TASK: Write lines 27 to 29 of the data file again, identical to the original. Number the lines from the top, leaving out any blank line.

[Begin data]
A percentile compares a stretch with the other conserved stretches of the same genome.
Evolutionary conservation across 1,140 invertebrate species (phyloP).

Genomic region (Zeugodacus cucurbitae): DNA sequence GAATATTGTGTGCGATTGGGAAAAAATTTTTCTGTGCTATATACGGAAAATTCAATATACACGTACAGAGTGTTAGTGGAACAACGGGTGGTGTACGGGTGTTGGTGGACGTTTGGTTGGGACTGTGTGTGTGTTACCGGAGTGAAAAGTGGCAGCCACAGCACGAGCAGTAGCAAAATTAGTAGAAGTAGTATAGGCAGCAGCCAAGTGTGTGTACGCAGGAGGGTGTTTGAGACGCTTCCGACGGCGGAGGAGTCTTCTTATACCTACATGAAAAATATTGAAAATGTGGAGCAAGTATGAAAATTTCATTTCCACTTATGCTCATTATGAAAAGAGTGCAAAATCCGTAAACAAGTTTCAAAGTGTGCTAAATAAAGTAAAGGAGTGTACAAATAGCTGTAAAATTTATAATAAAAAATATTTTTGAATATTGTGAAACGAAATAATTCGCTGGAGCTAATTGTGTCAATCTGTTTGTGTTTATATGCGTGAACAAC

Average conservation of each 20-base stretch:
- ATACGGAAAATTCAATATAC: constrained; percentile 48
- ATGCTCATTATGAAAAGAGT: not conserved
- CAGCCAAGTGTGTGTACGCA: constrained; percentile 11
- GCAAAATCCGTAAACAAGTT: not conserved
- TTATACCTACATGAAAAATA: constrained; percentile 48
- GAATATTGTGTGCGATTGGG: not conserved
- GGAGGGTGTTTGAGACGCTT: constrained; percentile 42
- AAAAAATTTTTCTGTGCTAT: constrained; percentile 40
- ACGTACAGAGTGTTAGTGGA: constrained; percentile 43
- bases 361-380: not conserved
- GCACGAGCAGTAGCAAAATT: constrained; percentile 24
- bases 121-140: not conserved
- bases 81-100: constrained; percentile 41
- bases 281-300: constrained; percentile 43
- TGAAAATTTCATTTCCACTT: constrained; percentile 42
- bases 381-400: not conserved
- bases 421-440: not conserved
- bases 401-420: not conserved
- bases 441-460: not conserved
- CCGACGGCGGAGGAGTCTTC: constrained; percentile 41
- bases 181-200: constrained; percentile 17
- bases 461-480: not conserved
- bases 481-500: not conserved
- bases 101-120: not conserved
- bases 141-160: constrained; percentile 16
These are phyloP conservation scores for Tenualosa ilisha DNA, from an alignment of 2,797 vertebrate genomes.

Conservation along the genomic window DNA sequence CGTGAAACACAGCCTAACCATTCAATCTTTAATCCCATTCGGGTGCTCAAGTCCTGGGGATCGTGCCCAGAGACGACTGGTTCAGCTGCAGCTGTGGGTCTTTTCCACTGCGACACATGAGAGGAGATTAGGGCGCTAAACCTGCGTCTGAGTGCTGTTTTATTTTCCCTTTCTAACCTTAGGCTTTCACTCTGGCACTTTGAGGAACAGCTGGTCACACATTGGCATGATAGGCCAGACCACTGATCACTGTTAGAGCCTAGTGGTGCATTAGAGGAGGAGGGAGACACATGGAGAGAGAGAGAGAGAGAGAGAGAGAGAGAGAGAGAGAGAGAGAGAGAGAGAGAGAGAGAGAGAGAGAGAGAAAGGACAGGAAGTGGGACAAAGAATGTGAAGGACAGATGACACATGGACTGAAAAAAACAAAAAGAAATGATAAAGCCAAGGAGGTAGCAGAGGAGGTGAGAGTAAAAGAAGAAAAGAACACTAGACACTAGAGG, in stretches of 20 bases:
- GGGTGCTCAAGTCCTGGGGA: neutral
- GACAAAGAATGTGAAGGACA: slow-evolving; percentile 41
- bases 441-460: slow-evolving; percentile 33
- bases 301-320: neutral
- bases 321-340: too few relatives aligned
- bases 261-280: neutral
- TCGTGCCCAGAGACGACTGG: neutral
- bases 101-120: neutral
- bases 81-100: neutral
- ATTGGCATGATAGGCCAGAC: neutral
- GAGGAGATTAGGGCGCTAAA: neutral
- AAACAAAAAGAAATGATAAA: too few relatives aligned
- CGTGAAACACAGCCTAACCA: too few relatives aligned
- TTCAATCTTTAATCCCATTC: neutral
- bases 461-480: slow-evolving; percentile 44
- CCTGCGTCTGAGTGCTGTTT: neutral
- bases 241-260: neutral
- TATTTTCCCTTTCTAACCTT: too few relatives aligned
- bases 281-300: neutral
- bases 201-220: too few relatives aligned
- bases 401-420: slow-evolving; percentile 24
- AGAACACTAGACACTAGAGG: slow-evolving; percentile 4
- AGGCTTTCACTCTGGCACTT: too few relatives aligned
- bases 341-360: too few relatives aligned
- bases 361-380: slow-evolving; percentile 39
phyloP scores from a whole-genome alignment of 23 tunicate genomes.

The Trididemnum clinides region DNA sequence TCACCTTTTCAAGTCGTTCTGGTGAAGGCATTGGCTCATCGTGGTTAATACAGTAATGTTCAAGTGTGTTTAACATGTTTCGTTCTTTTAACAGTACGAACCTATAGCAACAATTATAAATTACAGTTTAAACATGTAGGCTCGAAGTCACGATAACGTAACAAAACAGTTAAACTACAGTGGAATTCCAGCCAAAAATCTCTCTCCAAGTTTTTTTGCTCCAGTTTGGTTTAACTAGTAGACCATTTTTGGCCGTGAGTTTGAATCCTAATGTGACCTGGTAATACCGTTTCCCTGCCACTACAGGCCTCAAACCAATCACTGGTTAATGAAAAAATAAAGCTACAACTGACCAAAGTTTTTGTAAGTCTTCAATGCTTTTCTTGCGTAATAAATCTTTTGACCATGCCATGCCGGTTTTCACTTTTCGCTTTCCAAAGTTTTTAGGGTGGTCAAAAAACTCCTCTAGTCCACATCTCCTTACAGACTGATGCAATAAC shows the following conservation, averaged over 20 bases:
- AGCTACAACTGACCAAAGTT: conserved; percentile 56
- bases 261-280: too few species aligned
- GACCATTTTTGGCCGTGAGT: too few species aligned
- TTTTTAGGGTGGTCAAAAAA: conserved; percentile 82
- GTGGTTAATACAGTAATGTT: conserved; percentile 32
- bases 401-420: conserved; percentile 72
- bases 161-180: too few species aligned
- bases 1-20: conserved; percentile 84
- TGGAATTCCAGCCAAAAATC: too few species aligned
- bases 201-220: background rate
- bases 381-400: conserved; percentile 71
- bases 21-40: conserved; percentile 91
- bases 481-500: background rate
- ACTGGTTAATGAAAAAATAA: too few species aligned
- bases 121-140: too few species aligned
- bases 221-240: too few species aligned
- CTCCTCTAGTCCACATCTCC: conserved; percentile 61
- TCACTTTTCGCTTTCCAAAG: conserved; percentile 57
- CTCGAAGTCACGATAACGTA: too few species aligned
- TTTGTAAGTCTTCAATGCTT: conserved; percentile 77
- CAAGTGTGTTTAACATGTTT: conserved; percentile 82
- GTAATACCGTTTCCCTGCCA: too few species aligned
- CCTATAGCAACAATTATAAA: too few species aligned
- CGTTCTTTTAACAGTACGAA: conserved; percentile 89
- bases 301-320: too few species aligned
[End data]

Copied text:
- bases 481-500: not conserved
- bases 101-120: not conserved
- bases 141-160: constrained; percentile 16